Across the room, the Latino pitchers congregate, with closer Mariano Rivera and newcomer Octavio Dotel leading a Spanish-language gabfest. No one knows what they’re saying, but they seem to be the only inhabitants of Planet Yankee having a good time.
The fiesta ends at Randy Johnson’s stall. The laconic and curt Johnson not only took Kevin Brown’s lead spot in the rotation but also replaced the gone and unlamented Brown as the surliest Yankee. He wears a WELCOME TO NEW YORK, DUCK MOTHERFUCKER T-SHIRT perhaps with some degree of irony, but perhaps not. When asked earlier about the challenges Damon offered him as a pitcher, Johnson snorted, “He went two-for-fifteen against me last year.”
Damon’s locker is a few feet from Johnson’s, and next to that of Damon’s longtime pal Jason Giambi, who used to be a cutup until New York and a steroids scandal beat it out of him. But Damon isn’t home right now: He’s visiting a two-locker neighborhood that could be called Disappointment Town. It’s where Pavano and Jaret Wright live. Together the pair earned some $14 million last year and, plagued by injuries, provided a total of nine wins. They’re not exactly Whitey Ford and Don Larsen, and they get few visitors.
But that’s why Damon is here—he brings people together. “People say Johnny was a leader on the Red Sox,” says a longtime Red Sox observer. “That’s a mistake. Johnny was a consensus builder. He’d move from the Latinos to the blacks to the whites, just making sure everyone got along.”
Today, Damon talks nascar with Wright. The right-hander is amazed by Damon’s stock-car connections.
“You know Tony Stewart?” asks Wright like a wide-eyed kid.
“Yeah, he’s cool,” says Damon, who drove in the pace car at the Daytona 500 after the Red Sox’s 2004 championship season. Wright is on the hook. “Earnhardt?”
“Yeah, he’s cool, too,” says Damon. “I met a lot of them at Homestead for the last race of the year.” The topic turns to the lavish pleasure domes with which some NASCAR drivers outfit their homes. There’s talk of full-size dance floors and Crobar-quality wet bars.
As the conversation shifts to after-hours pursuits, Damon adds nonchalantly, “My wife wants us to put a swing in our New York place.”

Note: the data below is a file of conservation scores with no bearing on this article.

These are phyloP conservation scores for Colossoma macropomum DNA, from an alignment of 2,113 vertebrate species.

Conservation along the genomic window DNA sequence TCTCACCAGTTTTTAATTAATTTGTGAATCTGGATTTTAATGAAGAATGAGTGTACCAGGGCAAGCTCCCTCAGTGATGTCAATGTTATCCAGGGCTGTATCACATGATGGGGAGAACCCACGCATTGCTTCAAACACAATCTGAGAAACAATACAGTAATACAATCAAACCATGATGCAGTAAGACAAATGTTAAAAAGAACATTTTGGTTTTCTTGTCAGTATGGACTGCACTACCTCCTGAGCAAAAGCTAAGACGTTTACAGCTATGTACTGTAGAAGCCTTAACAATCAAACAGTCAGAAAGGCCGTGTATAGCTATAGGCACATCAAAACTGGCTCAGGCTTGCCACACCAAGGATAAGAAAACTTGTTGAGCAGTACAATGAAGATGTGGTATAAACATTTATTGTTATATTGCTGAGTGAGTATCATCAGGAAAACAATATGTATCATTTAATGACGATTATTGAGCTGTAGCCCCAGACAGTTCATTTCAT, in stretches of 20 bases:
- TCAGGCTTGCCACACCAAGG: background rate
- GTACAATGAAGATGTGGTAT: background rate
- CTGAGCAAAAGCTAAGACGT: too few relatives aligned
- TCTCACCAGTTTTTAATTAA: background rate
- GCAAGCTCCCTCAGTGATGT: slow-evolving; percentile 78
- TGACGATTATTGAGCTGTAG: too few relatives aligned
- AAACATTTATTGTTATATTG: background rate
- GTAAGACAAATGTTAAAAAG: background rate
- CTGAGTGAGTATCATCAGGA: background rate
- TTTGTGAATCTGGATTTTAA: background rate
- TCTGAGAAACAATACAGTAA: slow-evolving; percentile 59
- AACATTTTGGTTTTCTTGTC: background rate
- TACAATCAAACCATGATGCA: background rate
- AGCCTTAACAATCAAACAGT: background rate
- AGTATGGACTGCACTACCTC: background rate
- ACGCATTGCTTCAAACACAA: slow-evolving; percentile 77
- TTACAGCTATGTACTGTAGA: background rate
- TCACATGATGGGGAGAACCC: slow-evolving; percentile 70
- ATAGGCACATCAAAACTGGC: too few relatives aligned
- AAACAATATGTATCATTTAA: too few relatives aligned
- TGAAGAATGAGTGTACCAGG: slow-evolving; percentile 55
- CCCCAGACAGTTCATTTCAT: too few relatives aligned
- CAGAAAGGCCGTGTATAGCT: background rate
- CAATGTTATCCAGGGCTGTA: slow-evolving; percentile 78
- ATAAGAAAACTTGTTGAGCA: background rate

Wright’s eyes go wide. An oblivious Yogi wanders by with seconds from the mess table.
Damon gives a naughty, kidlike shrug. “We’re married; you have to keep it interesting.”
Unlike recent marquee acquisitions A-Rod (godlike and private), Hideki Matsui (doesn’t speak much English), and Johnson (stiff-armed a cameraman on his first day in New York), Damon has a personality that’s all “Goddamn, they pay me millions to play this game? Sweet!” Damon radiates charisma—he’s all exotic good looks (he’s half-Thai) and surfer-dude charm. And he likes attention. He’s Reggie Jackson without the serotonin swings.
Even A-Rod, who ducks touchy subjects like they were brushback pitches, allows that Damon has an attitude the Yankees have been missing. “He brings swagger and confidence,” Rodriguez told me as a trainer waited with a pair of calipers to measure his body fat. “He’s different than what’s been here. He says things that need to be said and heard. Before, we didn’t have the type of person who would go out on a limb.”
A-Rod certainly isn’t that person. He and Damon are barely part of the same species. Few know what A-Rod’s home looks like; Damon’s Orlando digs were featured on an episode of MTV’s Cribs. While A-Rod’s private life is exactly that, Damon admitted in Idiot to cheating on his first wife, and detailed a playa period when he kept a separate cell phone just for the ladies. He drew the line at threesomes, though, writing, “One time, I was propositioned by two girls at once, but I passed. Two girls might be able to handcuff me and kill me.’’ And it was just a year ago that Damon’s autobiography called A-Rod’s swatting of the ball from Red Sox pitcher Bronson Arroyo’s glove during a critical play in the 2004 ALCS “an unsportsmanlike act of cheating the likes of which none of us had ever seen.” When the dutiful Rodriguez bragged last spring that he works out while other players are still sleeping, Damon responded, “If it takes him waking up at six in the morning, that’s great. There have been many nights when I might not have been in bed at six in the morning.”
A-Rod says his differences with Damon are all in the past. He says he picked up the phone and called Damon last December, urging him to join the Yankees, something he had never done before. Then he admits, “Cashman gave me a direct order to do that,” referring to Brian Cashman, the Yankees’ general manager. When I asked what he and Damon talked about, Rodriguez reverted to form. “That was a private conversation. I’m not going to talk about that.”